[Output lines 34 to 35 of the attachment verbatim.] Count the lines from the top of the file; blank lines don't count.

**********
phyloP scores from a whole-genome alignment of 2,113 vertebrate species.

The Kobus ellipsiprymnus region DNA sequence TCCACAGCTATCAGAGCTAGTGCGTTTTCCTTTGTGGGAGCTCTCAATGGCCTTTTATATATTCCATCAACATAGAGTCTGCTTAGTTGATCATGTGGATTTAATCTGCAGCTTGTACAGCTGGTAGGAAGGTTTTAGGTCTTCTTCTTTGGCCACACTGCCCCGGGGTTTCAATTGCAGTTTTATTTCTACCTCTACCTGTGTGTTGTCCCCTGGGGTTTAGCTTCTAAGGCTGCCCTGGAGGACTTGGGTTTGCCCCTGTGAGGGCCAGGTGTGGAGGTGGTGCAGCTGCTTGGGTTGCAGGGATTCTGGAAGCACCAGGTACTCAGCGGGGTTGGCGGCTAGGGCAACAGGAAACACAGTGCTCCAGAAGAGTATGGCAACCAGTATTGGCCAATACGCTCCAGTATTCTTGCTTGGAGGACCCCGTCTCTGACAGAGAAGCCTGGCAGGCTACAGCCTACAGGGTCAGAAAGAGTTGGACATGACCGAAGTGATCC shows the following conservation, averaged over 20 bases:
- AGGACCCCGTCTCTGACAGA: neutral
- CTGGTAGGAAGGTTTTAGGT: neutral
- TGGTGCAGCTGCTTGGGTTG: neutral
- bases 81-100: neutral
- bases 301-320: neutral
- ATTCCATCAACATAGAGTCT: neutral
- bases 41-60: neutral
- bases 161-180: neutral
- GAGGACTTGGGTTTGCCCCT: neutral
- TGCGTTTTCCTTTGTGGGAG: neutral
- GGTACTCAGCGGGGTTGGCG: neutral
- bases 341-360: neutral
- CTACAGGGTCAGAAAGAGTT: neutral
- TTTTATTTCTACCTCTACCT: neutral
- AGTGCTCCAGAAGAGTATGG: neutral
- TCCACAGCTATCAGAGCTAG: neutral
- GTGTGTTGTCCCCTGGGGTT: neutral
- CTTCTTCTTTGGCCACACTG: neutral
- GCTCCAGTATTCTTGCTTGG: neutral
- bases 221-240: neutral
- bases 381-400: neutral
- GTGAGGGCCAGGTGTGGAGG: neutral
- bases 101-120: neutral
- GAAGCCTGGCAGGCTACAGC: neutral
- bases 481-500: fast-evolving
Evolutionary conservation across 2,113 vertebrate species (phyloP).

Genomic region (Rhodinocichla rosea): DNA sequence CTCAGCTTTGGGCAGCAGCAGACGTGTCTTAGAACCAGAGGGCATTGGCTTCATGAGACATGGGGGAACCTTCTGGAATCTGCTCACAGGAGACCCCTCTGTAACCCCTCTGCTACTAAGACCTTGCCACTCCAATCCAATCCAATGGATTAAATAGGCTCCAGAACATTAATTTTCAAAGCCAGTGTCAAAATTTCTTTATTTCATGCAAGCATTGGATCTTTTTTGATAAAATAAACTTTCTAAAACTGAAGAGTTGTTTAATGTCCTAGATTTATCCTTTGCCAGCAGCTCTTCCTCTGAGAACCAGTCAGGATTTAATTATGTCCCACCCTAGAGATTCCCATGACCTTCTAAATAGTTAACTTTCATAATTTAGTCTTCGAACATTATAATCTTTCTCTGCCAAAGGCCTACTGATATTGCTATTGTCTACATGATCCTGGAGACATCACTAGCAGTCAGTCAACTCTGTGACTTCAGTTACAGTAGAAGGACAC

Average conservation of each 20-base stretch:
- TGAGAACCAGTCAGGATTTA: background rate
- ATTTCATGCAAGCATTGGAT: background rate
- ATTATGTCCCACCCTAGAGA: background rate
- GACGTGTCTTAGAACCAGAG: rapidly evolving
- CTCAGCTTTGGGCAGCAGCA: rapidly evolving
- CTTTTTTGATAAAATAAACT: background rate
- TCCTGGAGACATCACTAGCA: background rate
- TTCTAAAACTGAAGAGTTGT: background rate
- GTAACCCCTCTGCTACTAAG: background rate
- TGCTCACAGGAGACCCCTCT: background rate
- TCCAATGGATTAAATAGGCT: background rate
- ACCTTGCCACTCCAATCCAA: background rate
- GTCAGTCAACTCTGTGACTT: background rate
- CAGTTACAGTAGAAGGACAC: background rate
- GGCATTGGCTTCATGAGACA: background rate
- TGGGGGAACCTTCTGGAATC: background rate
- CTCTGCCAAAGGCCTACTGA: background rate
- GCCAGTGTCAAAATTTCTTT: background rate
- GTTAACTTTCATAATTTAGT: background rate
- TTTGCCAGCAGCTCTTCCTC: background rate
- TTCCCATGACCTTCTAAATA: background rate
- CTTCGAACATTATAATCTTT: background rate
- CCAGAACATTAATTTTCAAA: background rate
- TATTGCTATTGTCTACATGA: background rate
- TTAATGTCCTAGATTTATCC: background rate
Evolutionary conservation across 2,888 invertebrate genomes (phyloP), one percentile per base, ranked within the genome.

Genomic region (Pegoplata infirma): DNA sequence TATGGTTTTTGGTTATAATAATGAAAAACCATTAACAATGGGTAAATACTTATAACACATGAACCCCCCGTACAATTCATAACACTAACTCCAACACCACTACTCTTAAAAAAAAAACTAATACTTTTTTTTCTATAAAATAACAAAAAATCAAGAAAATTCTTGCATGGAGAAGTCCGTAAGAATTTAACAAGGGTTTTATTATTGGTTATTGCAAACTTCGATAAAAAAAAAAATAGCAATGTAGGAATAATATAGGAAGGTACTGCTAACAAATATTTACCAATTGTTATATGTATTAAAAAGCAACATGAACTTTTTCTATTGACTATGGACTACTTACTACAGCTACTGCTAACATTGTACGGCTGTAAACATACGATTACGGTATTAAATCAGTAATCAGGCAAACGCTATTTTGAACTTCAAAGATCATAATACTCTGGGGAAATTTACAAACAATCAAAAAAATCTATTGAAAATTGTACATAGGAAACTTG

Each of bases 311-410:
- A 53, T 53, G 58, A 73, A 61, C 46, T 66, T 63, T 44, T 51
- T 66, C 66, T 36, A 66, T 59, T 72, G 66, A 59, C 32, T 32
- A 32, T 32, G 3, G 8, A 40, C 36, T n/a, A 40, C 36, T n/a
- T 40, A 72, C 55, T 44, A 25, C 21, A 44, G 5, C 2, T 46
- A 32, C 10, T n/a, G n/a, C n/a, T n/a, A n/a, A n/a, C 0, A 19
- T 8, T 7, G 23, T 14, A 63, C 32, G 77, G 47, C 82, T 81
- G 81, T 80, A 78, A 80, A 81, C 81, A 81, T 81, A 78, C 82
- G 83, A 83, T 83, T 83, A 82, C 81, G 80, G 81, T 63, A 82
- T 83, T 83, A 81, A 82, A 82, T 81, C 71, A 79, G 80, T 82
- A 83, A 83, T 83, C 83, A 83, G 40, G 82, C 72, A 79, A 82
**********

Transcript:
- GACGTGTCTTAGAACCAGAG: rapidly evolving
- CTCAGCTTTGGGCAGCAGCA: rapidly evolving